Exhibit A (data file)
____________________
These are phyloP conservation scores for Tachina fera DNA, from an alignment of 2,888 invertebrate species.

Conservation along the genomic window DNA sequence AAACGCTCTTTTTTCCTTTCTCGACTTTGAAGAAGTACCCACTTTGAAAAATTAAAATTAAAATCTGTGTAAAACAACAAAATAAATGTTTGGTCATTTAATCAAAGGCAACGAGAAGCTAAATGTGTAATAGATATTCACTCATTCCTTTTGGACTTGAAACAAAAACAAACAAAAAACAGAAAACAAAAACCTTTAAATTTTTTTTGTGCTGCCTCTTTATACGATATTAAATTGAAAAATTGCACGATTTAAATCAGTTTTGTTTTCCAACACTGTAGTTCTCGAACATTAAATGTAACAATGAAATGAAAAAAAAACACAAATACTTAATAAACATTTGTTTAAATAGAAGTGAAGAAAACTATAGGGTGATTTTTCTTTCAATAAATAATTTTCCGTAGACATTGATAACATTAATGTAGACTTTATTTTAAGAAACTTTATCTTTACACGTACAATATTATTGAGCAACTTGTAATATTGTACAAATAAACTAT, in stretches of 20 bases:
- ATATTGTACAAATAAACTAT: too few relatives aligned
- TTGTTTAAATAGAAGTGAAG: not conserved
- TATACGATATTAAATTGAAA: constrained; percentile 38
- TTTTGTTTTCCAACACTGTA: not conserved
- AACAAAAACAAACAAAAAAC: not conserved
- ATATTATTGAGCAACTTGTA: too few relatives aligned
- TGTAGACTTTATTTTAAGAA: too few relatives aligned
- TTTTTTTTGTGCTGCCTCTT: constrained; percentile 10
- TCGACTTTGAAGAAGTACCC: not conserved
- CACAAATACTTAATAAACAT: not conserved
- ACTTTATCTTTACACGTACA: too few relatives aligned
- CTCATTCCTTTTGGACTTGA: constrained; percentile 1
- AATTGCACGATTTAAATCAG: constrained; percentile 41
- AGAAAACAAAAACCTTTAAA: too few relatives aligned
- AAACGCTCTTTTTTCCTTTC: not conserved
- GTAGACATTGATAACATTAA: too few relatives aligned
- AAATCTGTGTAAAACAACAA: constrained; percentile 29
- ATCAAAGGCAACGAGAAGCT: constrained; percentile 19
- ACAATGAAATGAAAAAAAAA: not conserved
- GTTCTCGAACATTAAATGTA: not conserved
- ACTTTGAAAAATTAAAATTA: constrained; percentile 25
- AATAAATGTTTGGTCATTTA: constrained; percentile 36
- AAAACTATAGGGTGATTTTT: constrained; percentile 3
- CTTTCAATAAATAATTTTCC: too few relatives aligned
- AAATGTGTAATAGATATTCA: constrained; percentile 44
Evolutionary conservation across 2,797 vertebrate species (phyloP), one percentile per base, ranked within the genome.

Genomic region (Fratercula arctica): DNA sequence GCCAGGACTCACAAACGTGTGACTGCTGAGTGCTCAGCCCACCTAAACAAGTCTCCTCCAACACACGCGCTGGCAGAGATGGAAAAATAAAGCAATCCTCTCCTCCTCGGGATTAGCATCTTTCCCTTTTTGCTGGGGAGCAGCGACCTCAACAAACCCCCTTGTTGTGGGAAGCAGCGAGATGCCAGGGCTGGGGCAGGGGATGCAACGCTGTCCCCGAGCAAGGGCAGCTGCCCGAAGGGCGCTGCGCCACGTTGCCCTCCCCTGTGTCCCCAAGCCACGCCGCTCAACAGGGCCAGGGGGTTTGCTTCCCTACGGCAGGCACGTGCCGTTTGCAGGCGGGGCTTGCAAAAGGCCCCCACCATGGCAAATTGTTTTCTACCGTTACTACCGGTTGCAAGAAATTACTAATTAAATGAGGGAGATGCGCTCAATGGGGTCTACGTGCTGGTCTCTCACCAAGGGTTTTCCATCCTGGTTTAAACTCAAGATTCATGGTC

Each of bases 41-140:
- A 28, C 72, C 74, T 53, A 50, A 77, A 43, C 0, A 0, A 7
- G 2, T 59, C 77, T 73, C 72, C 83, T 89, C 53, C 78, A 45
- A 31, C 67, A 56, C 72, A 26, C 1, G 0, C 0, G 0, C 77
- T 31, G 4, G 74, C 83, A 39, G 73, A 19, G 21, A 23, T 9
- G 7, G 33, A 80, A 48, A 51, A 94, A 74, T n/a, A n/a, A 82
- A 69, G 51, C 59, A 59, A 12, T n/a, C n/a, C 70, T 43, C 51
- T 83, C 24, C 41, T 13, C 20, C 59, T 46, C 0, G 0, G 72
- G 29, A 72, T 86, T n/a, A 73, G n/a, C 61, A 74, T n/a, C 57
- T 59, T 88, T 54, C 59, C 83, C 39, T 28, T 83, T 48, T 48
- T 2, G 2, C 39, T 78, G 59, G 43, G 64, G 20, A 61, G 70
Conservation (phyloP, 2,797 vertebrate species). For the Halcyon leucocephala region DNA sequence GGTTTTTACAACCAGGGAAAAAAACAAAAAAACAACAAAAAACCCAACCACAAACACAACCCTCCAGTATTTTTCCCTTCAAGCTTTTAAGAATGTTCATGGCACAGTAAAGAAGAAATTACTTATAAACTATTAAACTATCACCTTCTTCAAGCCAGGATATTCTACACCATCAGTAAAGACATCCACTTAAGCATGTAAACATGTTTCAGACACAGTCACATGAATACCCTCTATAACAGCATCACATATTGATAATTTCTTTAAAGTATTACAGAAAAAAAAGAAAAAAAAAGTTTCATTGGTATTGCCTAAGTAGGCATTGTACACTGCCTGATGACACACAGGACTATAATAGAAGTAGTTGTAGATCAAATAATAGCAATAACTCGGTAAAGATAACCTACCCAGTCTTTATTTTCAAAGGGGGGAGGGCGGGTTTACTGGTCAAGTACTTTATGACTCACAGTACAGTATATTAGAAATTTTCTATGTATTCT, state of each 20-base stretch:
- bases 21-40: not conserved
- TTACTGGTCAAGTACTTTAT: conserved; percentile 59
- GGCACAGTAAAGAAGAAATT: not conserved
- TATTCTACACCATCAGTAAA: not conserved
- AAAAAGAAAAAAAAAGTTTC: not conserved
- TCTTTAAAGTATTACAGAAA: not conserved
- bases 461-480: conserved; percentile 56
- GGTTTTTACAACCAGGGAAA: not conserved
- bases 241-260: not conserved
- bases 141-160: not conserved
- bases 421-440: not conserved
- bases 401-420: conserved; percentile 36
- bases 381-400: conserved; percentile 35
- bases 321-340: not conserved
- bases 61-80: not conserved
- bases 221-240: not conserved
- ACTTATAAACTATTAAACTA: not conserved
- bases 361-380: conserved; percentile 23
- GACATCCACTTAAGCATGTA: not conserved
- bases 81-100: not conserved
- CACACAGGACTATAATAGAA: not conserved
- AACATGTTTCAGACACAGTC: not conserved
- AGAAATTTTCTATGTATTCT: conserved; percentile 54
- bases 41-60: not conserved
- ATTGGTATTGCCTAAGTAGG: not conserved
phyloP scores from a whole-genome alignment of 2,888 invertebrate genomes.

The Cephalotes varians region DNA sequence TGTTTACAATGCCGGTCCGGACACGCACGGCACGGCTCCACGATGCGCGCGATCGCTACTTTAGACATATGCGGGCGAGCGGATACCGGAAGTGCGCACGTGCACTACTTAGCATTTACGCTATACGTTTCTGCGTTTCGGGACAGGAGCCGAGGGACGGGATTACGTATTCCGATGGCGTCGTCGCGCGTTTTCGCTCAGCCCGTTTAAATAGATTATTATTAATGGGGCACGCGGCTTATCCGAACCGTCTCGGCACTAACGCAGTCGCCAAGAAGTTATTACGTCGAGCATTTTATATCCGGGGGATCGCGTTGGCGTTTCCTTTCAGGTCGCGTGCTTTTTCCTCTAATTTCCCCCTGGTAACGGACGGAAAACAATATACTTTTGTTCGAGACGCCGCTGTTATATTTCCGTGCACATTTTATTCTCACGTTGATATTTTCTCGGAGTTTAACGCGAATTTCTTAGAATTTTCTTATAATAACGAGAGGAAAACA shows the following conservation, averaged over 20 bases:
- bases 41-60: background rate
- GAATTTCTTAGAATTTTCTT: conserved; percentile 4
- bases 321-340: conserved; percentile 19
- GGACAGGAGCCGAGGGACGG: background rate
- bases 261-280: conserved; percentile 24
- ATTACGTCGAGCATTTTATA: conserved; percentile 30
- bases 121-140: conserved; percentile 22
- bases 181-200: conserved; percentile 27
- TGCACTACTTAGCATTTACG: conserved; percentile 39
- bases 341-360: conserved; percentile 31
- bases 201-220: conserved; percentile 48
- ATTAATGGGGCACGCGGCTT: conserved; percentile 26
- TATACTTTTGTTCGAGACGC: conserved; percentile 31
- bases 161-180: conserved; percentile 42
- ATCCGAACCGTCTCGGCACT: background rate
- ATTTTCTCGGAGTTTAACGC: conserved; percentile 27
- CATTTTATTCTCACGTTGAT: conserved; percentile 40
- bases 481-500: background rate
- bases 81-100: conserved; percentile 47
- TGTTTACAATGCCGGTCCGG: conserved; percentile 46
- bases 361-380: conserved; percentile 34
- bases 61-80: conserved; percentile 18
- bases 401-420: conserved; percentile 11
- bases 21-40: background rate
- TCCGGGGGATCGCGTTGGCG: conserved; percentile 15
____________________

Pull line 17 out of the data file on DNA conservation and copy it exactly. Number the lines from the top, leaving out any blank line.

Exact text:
- AAACGCTCTTTTTTCCTTTC: not conserved